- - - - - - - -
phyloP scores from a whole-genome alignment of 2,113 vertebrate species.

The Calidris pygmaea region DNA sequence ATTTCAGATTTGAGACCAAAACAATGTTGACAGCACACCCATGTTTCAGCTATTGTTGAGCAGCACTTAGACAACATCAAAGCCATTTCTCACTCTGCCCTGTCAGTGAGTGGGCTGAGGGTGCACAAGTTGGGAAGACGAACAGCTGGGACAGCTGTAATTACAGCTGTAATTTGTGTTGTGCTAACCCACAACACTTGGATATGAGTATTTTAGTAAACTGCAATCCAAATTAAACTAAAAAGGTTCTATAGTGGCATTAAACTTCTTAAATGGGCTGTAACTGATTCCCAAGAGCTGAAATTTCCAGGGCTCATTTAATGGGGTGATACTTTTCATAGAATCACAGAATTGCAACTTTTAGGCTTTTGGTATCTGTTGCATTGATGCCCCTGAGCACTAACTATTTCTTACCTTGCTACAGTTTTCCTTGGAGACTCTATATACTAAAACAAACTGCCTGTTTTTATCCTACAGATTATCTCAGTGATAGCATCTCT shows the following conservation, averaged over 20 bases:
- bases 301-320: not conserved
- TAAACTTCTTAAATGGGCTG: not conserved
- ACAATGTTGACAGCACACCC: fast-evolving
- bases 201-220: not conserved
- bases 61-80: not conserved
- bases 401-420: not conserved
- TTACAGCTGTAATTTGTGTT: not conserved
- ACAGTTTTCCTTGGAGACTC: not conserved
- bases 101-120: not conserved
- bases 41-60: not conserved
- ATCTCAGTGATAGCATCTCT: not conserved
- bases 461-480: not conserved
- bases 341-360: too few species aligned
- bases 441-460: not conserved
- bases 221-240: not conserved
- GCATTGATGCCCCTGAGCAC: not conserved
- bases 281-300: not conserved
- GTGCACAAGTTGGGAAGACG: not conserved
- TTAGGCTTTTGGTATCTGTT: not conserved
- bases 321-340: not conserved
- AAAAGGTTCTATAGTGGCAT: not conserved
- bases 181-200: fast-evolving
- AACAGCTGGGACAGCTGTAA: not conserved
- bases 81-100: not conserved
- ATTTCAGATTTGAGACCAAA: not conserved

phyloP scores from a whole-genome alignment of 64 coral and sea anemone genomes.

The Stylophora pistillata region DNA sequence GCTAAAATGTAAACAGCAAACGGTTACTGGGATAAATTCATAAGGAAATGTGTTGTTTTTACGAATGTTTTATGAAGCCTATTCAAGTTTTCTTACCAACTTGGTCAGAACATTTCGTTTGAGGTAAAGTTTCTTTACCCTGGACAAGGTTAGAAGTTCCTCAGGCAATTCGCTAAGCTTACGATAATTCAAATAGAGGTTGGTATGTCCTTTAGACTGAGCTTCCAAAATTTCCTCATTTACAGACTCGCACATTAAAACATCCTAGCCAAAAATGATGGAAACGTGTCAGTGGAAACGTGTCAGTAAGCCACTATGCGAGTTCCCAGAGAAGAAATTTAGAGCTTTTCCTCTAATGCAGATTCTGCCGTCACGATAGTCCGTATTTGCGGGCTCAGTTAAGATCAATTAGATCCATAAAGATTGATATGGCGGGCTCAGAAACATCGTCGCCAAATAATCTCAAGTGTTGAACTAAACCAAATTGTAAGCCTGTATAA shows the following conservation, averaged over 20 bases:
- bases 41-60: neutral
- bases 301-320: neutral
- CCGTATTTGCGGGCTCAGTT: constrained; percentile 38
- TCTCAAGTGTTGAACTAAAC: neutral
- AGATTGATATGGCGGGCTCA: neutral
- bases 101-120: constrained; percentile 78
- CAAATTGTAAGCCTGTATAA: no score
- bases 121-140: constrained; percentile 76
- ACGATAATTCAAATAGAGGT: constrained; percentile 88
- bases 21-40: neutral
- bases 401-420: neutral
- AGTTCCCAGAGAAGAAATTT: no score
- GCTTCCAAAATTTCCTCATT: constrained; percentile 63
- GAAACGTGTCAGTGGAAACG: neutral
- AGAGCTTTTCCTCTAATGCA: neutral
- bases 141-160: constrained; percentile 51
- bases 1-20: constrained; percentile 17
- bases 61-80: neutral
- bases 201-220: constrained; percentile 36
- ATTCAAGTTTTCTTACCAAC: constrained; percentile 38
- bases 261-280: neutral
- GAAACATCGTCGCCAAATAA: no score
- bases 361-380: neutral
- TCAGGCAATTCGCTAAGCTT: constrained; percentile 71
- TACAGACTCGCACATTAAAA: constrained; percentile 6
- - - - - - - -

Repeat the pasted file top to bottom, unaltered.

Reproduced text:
phyloP scores from a whole-genome alignment of 2,113 vertebrate species.

The Calidris pygmaea region DNA sequence ATTTCAGATTTGAGACCAAAACAATGTTGACAGCACACCCATGTTTCAGCTATTGTTGAGCAGCACTTAGACAACATCAAAGCCATTTCTCACTCTGCCCTGTCAGTGAGTGGGCTGAGGGTGCACAAGTTGGGAAGACGAACAGCTGGGACAGCTGTAATTACAGCTGTAATTTGTGTTGTGCTAACCCACAACACTTGGATATGAGTATTTTAGTAAACTGCAATCCAAATTAAACTAAAAAGGTTCTATAGTGGCATTAAACTTCTTAAATGGGCTGTAACTGATTCCCAAGAGCTGAAATTTCCAGGGCTCATTTAATGGGGTGATACTTTTCATAGAATCACAGAATTGCAACTTTTAGGCTTTTGGTATCTGTTGCATTGATGCCCCTGAGCACTAACTATTTCTTACCTTGCTACAGTTTTCCTTGGAGACTCTATATACTAAAACAAACTGCCTGTTTTTATCCTACAGATTATCTCAGTGATAGCATCTCT shows the following conservation, averaged over 20 bases:
- bases 301-320: not conserved
- TAAACTTCTTAAATGGGCTG: not conserved
- ACAATGTTGACAGCACACCC: fast-evolving
- bases 201-220: not conserved
- bases 61-80: not conserved
- bases 401-420: not conserved
- TTACAGCTGTAATTTGTGTT: not conserved
- ACAGTTTTCCTTGGAGACTC: not conserved
- bases 101-120: not conserved
- bases 41-60: not conserved
- ATCTCAGTGATAGCATCTCT: not conserved
- bases 461-480: not conserved
- bases 341-360: too few species aligned
- bases 441-460: not conserved
- bases 221-240: not conserved
- GCATTGATGCCCCTGAGCAC: not conserved
- bases 281-300: not conserved
- GTGCACAAGTTGGGAAGACG: not conserved
- TTAGGCTTTTGGTATCTGTT: not conserved
- bases 321-340: not conserved
- AAAAGGTTCTATAGTGGCAT: not conserved
- bases 181-200: fast-evolving
- AACAGCTGGGACAGCTGTAA: not conserved
- bases 81-100: not conserved
- ATTTCAGATTTGAGACCAAA: not conserved

phyloP scores from a whole-genome alignment of 64 coral and sea anemone genomes.

The Stylophora pistillata region DNA sequence GCTAAAATGTAAACAGCAAACGGTTACTGGGATAAATTCATAAGGAAATGTGTTGTTTTTACGAATGTTTTATGAAGCCTATTCAAGTTTTCTTACCAACTTGGTCAGAACATTTCGTTTGAGGTAAAGTTTCTTTACCCTGGACAAGGTTAGAAGTTCCTCAGGCAATTCGCTAAGCTTACGATAATTCAAATAGAGGTTGGTATGTCCTTTAGACTGAGCTTCCAAAATTTCCTCATTTACAGACTCGCACATTAAAACATCCTAGCCAAAAATGATGGAAACGTGTCAGTGGAAACGTGTCAGTAAGCCACTATGCGAGTTCCCAGAGAAGAAATTTAGAGCTTTTCCTCTAATGCAGATTCTGCCGTCACGATAGTCCGTATTTGCGGGCTCAGTTAAGATCAATTAGATCCATAAAGATTGATATGGCGGGCTCAGAAACATCGTCGCCAAATAATCTCAAGTGTTGAACTAAACCAAATTGTAAGCCTGTATAA shows the following conservation, averaged over 20 bases:
- bases 41-60: neutral
- bases 301-320: neutral
- CCGTATTTGCGGGCTCAGTT: constrained; percentile 38
- TCTCAAGTGTTGAACTAAAC: neutral
- AGATTGATATGGCGGGCTCA: neutral
- bases 101-120: constrained; percentile 78
- CAAATTGTAAGCCTGTATAA: no score
- bases 121-140: constrained; percentile 76
- ACGATAATTCAAATAGAGGT: constrained; percentile 88
- bases 21-40: neutral
- bases 401-420: neutral
- AGTTCCCAGAGAAGAAATTT: no score
- GCTTCCAAAATTTCCTCATT: constrained; percentile 63
- GAAACGTGTCAGTGGAAACG: neutral
- AGAGCTTTTCCTCTAATGCA: neutral
- bases 141-160: constrained; percentile 51
- bases 1-20: constrained; percentile 17
- bases 61-80: neutral
- bases 201-220: constrained; percentile 36
- ATTCAAGTTTTCTTACCAAC: constrained; percentile 38
- bases 261-280: neutral
- GAAACATCGTCGCCAAATAA: no score
- bases 361-380: neutral
- TCAGGCAATTCGCTAAGCTT: constrained; percentile 71
- TACAGACTCGCACATTAAAA: constrained; percentile 6